Bills raising the age to buy a gun to 21 and expanding ‘red flag’ orders headed to the governor’s desk

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Kevin J. Beaty/Denverite
Students stand above Colorado’s Senate chambers as they’re recognized for protesting for stronger gun control measures. March 3, 2023.

On Monday, the Colorado legislature gave its final approval to two Democratic gun bills, the first measures to pass from a package of stricter gun laws lawmakers have proposed this session. Their next stop is Gov. Jared Polis’ desk. 

The two bills will:

Also close to passage is a measure to make it easier to sue firearm manufacturers for liability; that bill is headed to a conference committee to work out differences between the House and Senate versions.

A fourth bill, requiring a three-day waiting period to buy a gun, is still pending in the House but is also expected to clear the legislature relatively soon.  

Bills that would ban ghost guns and assault weapons are still on the way

And this may not be the end of this session’s debates over gun policy — lawmakers are preparing to introduce a bill to ban ghost guns shortly, and a ban on so-called ‘assault weapons' has been introduced but has yet to be scheduled for a hearing.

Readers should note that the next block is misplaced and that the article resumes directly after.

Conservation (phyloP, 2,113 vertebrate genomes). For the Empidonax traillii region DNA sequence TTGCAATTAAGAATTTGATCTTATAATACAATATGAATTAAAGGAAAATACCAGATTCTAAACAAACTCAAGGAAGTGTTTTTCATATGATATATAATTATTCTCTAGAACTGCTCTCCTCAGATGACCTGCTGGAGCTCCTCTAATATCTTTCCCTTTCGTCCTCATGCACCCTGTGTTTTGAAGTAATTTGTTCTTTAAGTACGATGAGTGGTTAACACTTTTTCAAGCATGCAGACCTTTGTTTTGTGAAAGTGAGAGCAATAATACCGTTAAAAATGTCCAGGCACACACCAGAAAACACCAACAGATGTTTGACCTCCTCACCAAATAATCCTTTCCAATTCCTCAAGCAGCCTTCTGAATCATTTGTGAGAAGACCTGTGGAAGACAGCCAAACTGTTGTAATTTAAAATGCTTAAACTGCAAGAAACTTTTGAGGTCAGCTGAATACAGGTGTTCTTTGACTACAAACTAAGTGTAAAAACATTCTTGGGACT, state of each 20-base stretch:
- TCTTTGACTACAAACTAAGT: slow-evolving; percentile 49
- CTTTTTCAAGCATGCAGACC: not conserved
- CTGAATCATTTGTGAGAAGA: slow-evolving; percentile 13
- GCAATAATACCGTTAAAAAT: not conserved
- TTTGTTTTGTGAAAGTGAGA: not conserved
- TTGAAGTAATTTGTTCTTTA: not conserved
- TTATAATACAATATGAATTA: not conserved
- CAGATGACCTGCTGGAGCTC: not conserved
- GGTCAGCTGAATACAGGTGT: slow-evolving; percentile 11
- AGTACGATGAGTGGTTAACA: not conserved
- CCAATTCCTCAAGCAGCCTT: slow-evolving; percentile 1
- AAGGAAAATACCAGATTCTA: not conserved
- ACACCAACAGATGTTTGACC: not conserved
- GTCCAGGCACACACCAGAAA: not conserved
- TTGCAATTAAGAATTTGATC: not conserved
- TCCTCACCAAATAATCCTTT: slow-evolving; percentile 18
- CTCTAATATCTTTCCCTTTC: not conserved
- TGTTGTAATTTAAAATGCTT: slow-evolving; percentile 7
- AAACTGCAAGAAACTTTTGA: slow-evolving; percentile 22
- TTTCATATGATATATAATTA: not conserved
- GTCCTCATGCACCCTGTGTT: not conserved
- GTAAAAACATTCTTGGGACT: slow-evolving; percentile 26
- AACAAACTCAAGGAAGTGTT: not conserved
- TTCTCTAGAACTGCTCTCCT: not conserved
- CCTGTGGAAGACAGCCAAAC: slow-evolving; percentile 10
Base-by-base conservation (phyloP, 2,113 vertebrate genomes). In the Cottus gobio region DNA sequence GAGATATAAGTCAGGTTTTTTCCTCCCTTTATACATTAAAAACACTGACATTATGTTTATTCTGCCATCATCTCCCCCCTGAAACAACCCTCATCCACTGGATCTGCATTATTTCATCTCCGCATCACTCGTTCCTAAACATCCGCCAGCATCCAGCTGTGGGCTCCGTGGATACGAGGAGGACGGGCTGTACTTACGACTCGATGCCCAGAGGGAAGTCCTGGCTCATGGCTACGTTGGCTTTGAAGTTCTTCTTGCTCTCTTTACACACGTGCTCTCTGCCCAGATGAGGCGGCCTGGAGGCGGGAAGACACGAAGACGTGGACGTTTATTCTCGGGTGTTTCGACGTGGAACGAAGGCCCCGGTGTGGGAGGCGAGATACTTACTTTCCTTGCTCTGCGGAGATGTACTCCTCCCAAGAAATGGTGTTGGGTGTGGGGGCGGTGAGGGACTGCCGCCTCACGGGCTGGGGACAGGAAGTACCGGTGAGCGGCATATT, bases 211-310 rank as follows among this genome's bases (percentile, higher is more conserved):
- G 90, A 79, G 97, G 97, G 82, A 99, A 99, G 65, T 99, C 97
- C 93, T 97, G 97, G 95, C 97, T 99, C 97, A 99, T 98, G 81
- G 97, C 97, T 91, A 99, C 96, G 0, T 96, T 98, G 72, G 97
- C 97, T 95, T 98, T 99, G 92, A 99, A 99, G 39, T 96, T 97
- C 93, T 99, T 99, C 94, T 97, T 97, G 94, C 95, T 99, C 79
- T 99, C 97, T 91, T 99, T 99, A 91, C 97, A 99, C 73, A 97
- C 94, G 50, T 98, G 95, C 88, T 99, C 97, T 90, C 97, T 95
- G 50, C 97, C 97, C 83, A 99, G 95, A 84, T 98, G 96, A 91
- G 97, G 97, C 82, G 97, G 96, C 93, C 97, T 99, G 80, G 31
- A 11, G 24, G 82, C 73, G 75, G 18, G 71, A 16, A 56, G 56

“I think that now is the time for us to address the tremendous violence that we're seeing in our state and then also across the nation,” said Democratic state Sen. Rhonda Fields, whose son Javad Marshall Fields was killed due to gun violence.

She’s a prime sponsor on the assault weapons ban. 

Passing stricter gun laws is a top priority for the majority party this session. In the last five years, Democrats have grown and solidified their political power and now hold their largest legislative majority in state history, in addition to maintaining control of statewide elected offices.

“(If) we don’t address the public health crisis that is gun violence, people die,” said Democratic Sen. Tom Sullivan of Littleton. “That's why we have to do something.” Sullivan was the lead sponsor of the original red flag bill and this year’s expansion. 

Sullivan got involved in politics after his son Alex was killed in the 2012 Aurora theater shooting

He has made it his mission at the statehouse to keep gun violence at at the forefront of policy discussions in his caucus, and to urge Democrats to go on offense. 

In recent years Democrats have passed laws requiring firearms to be properly stored and people to report their lost and stolen guns. They also created an office of gun violence prevention.

“My conversation with leadership and the rest of the caucus (has been) that we're going to talk about this, just like you talk about transportation and education and healthcare and mental health,” Sullivan said.

Unlike earlier forays into gun policy, which resulted in significant electoral backlash (a package of 2013 reforms led to historic recalls and contributed to Republicans taking back control of the state Senate), Colorado Democrats have not suffered political damage from the more recent bills they’ve passed.